I’m by no means a pessimist about the possibility of change in psychotherapy. As a big fan of symptom management, I believe people can feel much better for the rest of their lives by managing their symptoms—and at times those symptoms can be eliminated. In Gerald’s case, for example, his panic was triggered by heavy doses of steroids to manage a life-threatening medical problem. At the time I met him, he had no idea the original panic was a side effect of the medications. He thought he was inexplicably falling apart emotionally. He’d began avoiding anything he thought could cause panic, which meant staying home most of the time. He was nearly agoraphobic when he came for help. But he had no life history of anxiety or depression, and basic cognitive behavioral therapy (CBT) relieved that panic in about five sessions, with homework in between.
I believe symptoms management can change the brains of people with anxiety and depression so that their symptoms diminish or are eliminated. But this perspective, which seems like a CBT, brief-therapy stance, makes me more comfortable with the idea of that these disorders can be chronic, remitting, and relapsing ones. If therapists adopt that view, we’ll pay attention to the client’s personality, temperament, locus of control, learning style, and so on to find the kinds of methods that can be sustained effectively as a relapse-prevention plan. For example, passive clients who are forgetful and not persistent will need to develop a set of external cues and reminders that will focus their attention on what to do when they need it. They might want to set up an app on their phones that delivers a daily message of encouragement and a “skill of the day” as a way to keep their attention on the process. They may also need more frequent booster sessions than clients who are more persistent and disciplined. In addition, a client who’s especially active and health conscious may embrace the physical regimens that we know help both anxiety and depression—such as regular, rigorous exercise, plenty of omega-3, and good sleep patterns—whereas the quieter, more introverted client might more easily embrace meditation, a proven pathway to mental and emotional well-being.
Therapists who adopt a mindset that these disorders may be relapsing and remitting will need an array of symptom-management techniques, many of which we already have from CBT, acceptance and commitment therapy, and emotionally focused therapy, among others. But most of us will want to develop our resource lists, so that if our client can benefit from a treatment we don’t practice, we’ll be quick to provide it via another therapist, much in the way that an endocrinologist might refer a diabetic to a nutritionist. We’ll want referral sources for practitioners who can manage medication, supplements, acupuncture, neurofeedback, and other nonpsychotherapeutic modalities. We’ll want a list of technological tools clients can use on their own, such as apps that guide breathing, meditation, relaxation, or positive-messages practices, or apps that help people declutter their homes, exercise regularly, deliver light therapy, and so on. In these ways, we can individualize relapse-prevention plans exactly as we do for people with addictions—with a wide variety of helpful tools.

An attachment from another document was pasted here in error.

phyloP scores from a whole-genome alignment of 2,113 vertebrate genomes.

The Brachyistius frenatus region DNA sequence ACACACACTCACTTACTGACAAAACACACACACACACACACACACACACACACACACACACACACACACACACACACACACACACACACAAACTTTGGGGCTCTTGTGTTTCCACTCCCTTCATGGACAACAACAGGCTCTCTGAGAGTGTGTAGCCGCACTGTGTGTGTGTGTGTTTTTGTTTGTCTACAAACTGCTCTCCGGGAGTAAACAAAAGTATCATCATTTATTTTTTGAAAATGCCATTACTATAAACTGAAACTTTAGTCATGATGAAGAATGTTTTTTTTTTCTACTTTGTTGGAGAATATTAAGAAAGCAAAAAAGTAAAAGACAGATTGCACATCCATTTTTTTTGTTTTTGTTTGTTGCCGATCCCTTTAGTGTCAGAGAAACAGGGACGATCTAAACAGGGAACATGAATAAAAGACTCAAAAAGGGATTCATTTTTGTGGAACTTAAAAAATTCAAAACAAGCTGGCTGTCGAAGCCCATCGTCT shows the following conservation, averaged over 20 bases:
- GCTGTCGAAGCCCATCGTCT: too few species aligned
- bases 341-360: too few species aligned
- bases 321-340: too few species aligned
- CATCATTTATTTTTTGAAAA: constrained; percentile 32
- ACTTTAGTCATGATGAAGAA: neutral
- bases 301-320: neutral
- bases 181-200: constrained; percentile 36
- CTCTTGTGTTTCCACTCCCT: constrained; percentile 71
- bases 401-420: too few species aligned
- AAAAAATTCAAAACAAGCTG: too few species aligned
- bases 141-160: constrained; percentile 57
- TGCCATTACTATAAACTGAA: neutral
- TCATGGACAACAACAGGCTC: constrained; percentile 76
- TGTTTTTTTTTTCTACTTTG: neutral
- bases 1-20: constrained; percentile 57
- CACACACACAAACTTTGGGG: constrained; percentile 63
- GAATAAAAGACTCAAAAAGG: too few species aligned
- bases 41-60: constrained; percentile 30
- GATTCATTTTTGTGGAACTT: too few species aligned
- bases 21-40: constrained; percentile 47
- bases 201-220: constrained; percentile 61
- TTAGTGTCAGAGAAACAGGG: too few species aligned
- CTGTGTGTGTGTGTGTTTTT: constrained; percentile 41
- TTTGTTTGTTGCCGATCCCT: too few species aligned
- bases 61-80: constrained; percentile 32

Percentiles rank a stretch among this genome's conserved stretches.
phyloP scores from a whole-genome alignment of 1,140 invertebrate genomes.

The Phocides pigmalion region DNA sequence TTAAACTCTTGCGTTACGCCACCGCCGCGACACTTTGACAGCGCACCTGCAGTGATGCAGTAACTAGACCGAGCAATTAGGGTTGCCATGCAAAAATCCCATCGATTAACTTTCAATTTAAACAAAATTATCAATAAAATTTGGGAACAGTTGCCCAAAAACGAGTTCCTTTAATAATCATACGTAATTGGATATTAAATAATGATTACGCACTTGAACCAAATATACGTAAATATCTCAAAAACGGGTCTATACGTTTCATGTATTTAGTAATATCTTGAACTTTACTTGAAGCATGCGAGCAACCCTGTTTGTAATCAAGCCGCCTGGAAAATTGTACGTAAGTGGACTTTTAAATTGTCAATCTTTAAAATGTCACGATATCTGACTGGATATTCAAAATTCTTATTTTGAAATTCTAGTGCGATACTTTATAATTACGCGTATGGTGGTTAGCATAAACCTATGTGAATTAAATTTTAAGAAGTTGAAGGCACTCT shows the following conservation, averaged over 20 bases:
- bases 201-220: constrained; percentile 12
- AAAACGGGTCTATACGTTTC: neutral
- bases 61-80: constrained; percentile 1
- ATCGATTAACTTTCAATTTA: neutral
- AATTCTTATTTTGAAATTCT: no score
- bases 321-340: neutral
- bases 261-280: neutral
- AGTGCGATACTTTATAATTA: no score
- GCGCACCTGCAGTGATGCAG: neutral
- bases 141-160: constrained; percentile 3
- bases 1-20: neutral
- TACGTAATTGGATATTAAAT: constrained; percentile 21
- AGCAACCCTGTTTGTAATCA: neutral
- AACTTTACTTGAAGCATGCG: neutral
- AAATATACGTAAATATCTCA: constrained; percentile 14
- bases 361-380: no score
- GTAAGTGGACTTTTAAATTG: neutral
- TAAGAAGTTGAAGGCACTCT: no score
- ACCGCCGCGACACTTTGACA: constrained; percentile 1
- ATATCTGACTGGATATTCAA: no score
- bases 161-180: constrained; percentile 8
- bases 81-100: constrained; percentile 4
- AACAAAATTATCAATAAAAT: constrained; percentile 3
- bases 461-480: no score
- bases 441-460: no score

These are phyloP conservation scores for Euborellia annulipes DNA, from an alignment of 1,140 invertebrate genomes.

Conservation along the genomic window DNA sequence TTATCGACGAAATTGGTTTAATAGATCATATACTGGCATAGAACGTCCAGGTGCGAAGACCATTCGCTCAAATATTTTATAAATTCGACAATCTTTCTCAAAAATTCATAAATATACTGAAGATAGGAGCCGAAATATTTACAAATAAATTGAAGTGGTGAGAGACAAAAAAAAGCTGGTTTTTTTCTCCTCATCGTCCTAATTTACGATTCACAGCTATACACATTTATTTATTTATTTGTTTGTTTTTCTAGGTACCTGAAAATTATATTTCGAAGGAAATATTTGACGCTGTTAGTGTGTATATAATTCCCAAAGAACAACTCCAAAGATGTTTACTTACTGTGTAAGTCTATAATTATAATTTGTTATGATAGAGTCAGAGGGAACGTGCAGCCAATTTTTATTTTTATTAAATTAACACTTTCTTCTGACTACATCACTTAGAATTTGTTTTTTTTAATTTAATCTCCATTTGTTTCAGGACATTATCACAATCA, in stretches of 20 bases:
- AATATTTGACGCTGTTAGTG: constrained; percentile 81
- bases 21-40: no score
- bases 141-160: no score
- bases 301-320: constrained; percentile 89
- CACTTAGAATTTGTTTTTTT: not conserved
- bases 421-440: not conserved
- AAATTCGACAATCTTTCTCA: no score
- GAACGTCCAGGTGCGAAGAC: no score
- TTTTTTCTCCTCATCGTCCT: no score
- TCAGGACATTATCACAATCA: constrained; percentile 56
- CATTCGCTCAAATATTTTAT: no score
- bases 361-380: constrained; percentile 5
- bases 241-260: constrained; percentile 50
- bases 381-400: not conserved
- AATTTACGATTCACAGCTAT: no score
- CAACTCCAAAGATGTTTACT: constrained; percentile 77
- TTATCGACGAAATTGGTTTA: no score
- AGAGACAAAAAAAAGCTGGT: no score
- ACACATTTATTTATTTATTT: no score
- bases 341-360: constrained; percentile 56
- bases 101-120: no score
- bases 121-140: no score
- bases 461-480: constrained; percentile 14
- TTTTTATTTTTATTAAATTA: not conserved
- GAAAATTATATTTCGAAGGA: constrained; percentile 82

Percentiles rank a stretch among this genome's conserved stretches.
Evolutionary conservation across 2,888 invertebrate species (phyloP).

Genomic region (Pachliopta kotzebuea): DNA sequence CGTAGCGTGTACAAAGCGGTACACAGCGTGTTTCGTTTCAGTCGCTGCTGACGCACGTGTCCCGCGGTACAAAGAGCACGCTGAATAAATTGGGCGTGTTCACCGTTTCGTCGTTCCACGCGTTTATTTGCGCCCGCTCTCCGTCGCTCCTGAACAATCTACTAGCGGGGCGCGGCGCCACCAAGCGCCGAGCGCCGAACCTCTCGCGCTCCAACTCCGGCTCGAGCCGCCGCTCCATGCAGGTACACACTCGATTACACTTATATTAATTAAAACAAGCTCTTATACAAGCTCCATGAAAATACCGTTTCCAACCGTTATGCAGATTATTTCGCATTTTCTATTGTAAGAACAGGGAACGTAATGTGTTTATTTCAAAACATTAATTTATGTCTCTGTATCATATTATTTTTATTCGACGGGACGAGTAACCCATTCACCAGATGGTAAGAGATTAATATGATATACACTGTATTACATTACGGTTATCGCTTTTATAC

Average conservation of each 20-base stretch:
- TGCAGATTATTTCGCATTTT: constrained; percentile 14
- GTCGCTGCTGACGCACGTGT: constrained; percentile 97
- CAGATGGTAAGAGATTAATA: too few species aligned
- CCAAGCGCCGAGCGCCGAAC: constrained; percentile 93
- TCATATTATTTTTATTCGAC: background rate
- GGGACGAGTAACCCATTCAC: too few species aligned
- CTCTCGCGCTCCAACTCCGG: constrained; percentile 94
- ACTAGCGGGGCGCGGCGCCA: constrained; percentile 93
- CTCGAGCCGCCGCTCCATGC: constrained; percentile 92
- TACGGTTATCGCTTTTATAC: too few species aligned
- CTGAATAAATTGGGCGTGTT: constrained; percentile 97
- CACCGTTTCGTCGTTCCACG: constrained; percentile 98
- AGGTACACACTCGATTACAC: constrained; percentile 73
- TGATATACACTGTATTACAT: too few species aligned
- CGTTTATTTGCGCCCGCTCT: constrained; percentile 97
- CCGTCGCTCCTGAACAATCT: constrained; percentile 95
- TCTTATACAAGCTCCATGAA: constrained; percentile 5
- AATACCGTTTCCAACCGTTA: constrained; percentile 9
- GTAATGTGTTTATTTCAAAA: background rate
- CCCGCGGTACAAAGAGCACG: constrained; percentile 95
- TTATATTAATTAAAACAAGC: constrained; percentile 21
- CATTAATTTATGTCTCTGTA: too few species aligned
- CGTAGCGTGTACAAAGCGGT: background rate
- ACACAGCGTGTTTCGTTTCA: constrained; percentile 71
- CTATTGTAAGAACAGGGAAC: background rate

We’ll do away with the expectation that therapy will one day be over. Instead, we’ll see clearly when it’s time to decrease the frequency of sessions as clients are successfully using their methods, and then set up regular check-ins. As with medical conditions, those check-ins might be annual or more frequent, and will always include the addition of new tools if symptoms or circumstances change.
Martha is finishing up her current round of therapy with me in a new way. She’s creating a plan to remember the important lessons she’s learned to manage her depression. Together, we’re reviewing what’s been most meaningful and useful, and she’s compiling reminders for herself: photos, songs, sayings, and a list of books whose main characters demonstrate the attitudes she wants to embrace. She’ll probably reread particular books when she’s in a slump. If all this means I won’t see her again in therapy, then that’s fine; if she returns, it won’t be a failure, but rather, another stage in her ongoing recovery.
Ric knows he’ll be back when something triggers his insidious worry. He’s so health conscious he won’t need reminders to exercise and eat right, but he knows those are part of his process to relieve tension. And in the meantime, he’s remembering the tools to stop worrying, and gets daily reminders of optimistic thinking delivered to his computer.
Mike and Jill each have their relapse-prevention plan in place for addiction, and they’re consciously using therapy to resolve conflicts and improve their skills for parenting, as well as for resilience in the face of stress.
Giving up the idea of cure and opting for the idea of management might change the course of treatment for client and therapist alike. By forging an alliance that can stretch over time, we set the stage for the relationship to do its work of healing. We eliminate the discouraging idea that returning to therapy is failure, and open the door to allow both therapist and client to adapt to a changing life with new insights, skills, and understanding.
Illustration © Dave Cutler